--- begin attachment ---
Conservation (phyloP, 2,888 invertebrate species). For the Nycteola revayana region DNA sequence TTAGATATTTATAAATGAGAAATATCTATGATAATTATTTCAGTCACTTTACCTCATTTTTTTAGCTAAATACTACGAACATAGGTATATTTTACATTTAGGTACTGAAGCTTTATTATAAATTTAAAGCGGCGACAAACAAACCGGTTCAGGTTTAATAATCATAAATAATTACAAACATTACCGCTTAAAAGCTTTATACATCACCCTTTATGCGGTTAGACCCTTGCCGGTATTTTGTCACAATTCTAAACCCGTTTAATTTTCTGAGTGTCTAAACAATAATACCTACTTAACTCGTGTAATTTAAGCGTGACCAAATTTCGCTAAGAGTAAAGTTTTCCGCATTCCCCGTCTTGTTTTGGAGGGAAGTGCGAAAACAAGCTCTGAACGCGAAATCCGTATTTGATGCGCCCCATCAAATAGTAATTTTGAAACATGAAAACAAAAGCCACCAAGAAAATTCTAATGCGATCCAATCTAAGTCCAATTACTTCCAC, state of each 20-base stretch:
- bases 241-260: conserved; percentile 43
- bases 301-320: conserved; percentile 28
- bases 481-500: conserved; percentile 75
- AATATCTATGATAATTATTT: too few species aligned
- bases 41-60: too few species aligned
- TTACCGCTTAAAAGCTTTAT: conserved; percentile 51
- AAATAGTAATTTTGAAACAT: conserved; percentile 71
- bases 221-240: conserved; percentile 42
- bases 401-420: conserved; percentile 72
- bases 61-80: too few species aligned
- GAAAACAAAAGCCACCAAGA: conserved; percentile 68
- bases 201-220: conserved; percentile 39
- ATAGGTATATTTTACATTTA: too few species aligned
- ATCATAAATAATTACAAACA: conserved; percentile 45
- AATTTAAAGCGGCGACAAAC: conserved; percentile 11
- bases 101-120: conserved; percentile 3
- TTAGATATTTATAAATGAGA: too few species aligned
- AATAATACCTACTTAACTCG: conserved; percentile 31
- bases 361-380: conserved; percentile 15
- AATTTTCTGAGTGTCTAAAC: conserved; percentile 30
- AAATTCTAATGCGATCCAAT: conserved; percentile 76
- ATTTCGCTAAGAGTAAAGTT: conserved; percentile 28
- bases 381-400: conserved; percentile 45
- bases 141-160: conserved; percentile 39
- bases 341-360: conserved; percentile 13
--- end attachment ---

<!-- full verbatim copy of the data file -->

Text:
Conservation (phyloP, 2,888 invertebrate species). For the Nycteola revayana region DNA sequence TTAGATATTTATAAATGAGAAATATCTATGATAATTATTTCAGTCACTTTACCTCATTTTTTTAGCTAAATACTACGAACATAGGTATATTTTACATTTAGGTACTGAAGCTTTATTATAAATTTAAAGCGGCGACAAACAAACCGGTTCAGGTTTAATAATCATAAATAATTACAAACATTACCGCTTAAAAGCTTTATACATCACCCTTTATGCGGTTAGACCCTTGCCGGTATTTTGTCACAATTCTAAACCCGTTTAATTTTCTGAGTGTCTAAACAATAATACCTACTTAACTCGTGTAATTTAAGCGTGACCAAATTTCGCTAAGAGTAAAGTTTTCCGCATTCCCCGTCTTGTTTTGGAGGGAAGTGCGAAAACAAGCTCTGAACGCGAAATCCGTATTTGATGCGCCCCATCAAATAGTAATTTTGAAACATGAAAACAAAAGCCACCAAGAAAATTCTAATGCGATCCAATCTAAGTCCAATTACTTCCAC, state of each 20-base stretch:
- bases 241-260: conserved; percentile 43
- bases 301-320: conserved; percentile 28
- bases 481-500: conserved; percentile 75
- AATATCTATGATAATTATTT: too few species aligned
- bases 41-60: too few species aligned
- TTACCGCTTAAAAGCTTTAT: conserved; percentile 51
- AAATAGTAATTTTGAAACAT: conserved; percentile 71
- bases 221-240: conserved; percentile 42
- bases 401-420: conserved; percentile 72
- bases 61-80: too few species aligned
- GAAAACAAAAGCCACCAAGA: conserved; percentile 68
- bases 201-220: conserved; percentile 39
- ATAGGTATATTTTACATTTA: too few species aligned
- ATCATAAATAATTACAAACA: conserved; percentile 45
- AATTTAAAGCGGCGACAAAC: conserved; percentile 11
- bases 101-120: conserved; percentile 3
- TTAGATATTTATAAATGAGA: too few species aligned
- AATAATACCTACTTAACTCG: conserved; percentile 31
- bases 361-380: conserved; percentile 15
- AATTTTCTGAGTGTCTAAAC: conserved; percentile 30
- AAATTCTAATGCGATCCAAT: conserved; percentile 76
- ATTTCGCTAAGAGTAAAGTT: conserved; percentile 28
- bases 381-400: conserved; percentile 45
- bases 141-160: conserved; percentile 39
- bases 341-360: conserved; percentile 13